Review: "The Topeka School"

The cover of “The Topeka School” by Ben Lerner shows a tornado barreling down a highway lightly populated with semis and cars. It’s a scene one could expect to see in Kansas. The tornado is just a symbol, though, for the somewhat dysfunctional family and associated characters depicted in the novel.

Darren, a teen with special needs, mostly related to his inability to learn to read, receives attention in the opening chapter. His story is told in alternating chapters in italic type. He is a bullied teen who commits an act of violence toward his former classmates.

The main characters are Adam, a teen in 1996 when the story opens, and his parents, New Yorkers Jonathan and Jane, doctors in psychiatry and psychology, who stayed in Topeka after completing their doctorates at The Foundation. The Foundation operates as an inpatient/outpatient treatment center for psychiatric and mental health cases. (The resemblance to the Menninger Clinics, one of which is based in Topeka, is clear.)

Each chapter is told from the point of view of the family. Jonathan and Jane explain their story upon their son’s request. By 2019, he’s become a renowned poet. He wants their memories for a book he is planning. He learns about his dad’s first marriage, his dad’s infidelity, and his mother’s losses even though she has written bestselling books about women and abuse that have been featured on Oprah. Adam is a champion debater in high school. He wins a national debate in which his parents watch him compete for the first time. His parents, loving though they may be, seem distracted by their own careers and friendships.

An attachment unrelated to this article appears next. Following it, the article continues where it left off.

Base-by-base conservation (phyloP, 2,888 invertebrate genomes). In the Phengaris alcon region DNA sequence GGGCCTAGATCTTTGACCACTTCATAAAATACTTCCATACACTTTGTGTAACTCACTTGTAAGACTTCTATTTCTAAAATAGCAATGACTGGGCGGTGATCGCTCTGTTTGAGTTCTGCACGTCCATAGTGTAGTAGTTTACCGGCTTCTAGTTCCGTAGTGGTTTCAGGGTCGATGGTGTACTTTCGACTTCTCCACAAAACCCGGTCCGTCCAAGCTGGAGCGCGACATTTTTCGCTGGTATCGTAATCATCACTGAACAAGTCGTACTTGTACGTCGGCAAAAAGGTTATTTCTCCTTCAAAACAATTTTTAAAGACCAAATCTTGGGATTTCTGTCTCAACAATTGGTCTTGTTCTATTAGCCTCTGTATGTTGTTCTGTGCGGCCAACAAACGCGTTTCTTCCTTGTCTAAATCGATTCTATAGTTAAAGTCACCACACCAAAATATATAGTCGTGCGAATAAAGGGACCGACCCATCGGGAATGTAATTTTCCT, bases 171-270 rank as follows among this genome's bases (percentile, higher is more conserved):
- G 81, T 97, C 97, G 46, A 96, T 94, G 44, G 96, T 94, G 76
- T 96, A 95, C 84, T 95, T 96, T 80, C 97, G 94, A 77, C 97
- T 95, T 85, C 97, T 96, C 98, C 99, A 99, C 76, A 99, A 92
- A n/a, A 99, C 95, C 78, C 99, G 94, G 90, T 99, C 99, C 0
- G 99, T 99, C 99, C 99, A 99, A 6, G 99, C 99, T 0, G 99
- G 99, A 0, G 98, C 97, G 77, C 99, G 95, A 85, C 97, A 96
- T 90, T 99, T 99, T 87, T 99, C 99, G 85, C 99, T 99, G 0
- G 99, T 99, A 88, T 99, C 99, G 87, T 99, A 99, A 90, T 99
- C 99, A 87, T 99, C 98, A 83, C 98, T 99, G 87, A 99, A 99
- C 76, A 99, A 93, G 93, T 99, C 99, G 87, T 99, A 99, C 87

Adam wins competitions with techniques that involve presenting arguments quickly and with so much documentation that his opponents can’t keep up with him.

The stories of the characters in “The Topeka School” are told with a pace that seems rhetorically frenetic. Long sentences, psychological implications, and rapid thought processes reflect the intellectual and introspective viewpoints of the characters.

Quiet anger permeates the book, although nothing violent occurs outside of Darren’s incident. A young Adam suppresses his anger toward friends, and an adult Adam suppresses his anger toward strangers. Anger is prevalent from men in their responses to Jane's work, and Jane experiences anger towards her husband’s infidelity. In 2019, anger is expressed toward the politics and policies of the government.

“The Topeka School” is Lerner’s third book. Lerner is an award-winning poet. He was a debater in high school. HIs books are semi-autobiographical.